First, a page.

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A Natural History of the Senses Paperback – 3 Apr 1992
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A vibrant exploration of our ability to smell, hear, taste, see and touch; a rare combination of science and poetry --This text refers to an out of print or unavailable edition of this title.
From the Inside Flap
Diane Ackerman's lusciously written grand tour of the realm of the senses includes conversations with an iceberg in Antarctica and a professional nose in New York, along with dissertations on kisses and tattoos, sadistic cuisine and the music played by the planet Earth. "Delightful . . . gives the reader the richest possible feeling of the worlds the senses take in."--The New York Times. (Literature--Classics & Contemporary)See all Product description
Top customer reviews
I've just finished reading A Natural History of the Senses, a book published in 1990 by Diane Ackerman, a poet and essayist who has gone on to publish two more books following the theme of this one. When I began I thought it as beautifully written and as profound as astronomer Chet Raymo's The Soul of the Night. Ackerman's book, like Raymo's, kindled my sense of wonder on almost every page.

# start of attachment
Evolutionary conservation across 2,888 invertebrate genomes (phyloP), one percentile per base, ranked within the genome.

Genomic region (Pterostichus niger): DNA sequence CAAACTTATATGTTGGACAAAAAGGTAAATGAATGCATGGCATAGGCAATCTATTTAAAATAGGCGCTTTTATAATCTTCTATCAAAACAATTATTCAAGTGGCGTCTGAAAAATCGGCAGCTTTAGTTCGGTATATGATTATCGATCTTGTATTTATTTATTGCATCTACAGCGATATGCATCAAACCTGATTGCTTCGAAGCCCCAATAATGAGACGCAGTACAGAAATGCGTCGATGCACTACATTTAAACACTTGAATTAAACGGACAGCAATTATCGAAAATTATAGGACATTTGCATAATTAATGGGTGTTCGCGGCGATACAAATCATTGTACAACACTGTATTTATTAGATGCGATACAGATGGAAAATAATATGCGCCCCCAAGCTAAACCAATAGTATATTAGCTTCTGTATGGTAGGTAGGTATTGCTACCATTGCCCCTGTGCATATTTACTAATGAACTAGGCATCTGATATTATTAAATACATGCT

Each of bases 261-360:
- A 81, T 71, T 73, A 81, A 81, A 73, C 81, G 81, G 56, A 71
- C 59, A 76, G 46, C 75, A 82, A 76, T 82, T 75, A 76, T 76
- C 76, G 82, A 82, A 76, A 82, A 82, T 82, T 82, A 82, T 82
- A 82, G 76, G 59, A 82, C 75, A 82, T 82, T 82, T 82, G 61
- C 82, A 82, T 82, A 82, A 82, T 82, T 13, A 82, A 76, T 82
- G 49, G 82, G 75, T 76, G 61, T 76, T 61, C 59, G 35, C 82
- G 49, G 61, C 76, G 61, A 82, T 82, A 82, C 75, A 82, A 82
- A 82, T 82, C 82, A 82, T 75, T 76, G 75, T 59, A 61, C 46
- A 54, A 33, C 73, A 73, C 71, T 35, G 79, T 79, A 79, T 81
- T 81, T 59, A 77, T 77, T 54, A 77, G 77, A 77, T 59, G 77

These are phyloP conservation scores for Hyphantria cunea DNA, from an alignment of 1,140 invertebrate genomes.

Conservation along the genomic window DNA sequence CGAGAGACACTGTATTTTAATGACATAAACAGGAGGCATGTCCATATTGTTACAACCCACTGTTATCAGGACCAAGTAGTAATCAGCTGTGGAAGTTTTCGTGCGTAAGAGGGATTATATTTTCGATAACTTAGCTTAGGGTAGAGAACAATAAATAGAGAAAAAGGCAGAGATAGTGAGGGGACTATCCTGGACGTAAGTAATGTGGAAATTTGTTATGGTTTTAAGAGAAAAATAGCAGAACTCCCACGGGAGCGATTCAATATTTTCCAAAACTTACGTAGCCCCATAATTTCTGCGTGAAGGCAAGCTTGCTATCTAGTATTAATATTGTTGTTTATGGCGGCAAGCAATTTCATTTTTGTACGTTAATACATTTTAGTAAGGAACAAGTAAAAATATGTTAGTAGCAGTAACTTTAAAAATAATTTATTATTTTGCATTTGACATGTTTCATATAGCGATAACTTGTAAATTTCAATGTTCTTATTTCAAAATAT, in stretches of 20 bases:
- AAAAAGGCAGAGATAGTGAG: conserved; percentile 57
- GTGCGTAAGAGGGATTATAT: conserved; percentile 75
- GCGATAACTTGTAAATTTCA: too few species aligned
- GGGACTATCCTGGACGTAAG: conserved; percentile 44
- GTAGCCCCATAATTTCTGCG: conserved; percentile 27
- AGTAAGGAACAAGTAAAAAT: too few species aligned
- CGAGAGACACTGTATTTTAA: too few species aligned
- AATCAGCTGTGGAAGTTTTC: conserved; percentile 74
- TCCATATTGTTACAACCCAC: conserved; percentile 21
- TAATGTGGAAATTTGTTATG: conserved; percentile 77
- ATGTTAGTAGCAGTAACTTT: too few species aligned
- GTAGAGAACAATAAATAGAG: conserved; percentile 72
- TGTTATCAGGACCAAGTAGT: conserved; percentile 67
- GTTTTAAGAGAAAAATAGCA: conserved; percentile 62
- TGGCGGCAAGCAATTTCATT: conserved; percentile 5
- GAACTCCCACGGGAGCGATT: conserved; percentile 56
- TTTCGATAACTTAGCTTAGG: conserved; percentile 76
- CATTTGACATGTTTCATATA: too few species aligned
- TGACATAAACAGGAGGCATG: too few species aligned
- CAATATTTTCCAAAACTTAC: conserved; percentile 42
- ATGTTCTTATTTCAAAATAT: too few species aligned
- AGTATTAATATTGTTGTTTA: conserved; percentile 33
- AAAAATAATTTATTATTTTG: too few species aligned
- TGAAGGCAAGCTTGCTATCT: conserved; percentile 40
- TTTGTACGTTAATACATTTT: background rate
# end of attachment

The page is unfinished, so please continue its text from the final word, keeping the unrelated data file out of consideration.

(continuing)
It is a book in which I sense two underlying assumptions. The first, following Thoreau's Walden, that we (all living matter) are very much a product of our environment, and a lot of our physiology has evolved to interpret that environment to our brain. Secondly, that we are now so mechanised, mere technoslaves, that we run the risk of losing that vital connection: once we ignore those signals from our senses about our environment we run the risk of being alienated from it, and alienation is the first step to mental unhealth. The experience of using our body in its normal, healthy state is in itself pleasurable. It is good to remember that life is not all stress and interpersonal pressure, not a shutting out of unpleasant 'facts' by our various addictions. Life is naturally a joyous state.
So let's learn about our senses, but not in any conventional sense of learning, for this is not merely a compendium of facts about the senses but an attempt to encourage us to use our senses, to get us in touch with our feelings (sorry about the pun, but you see how close a tie our brain makes between our emotions and our senses).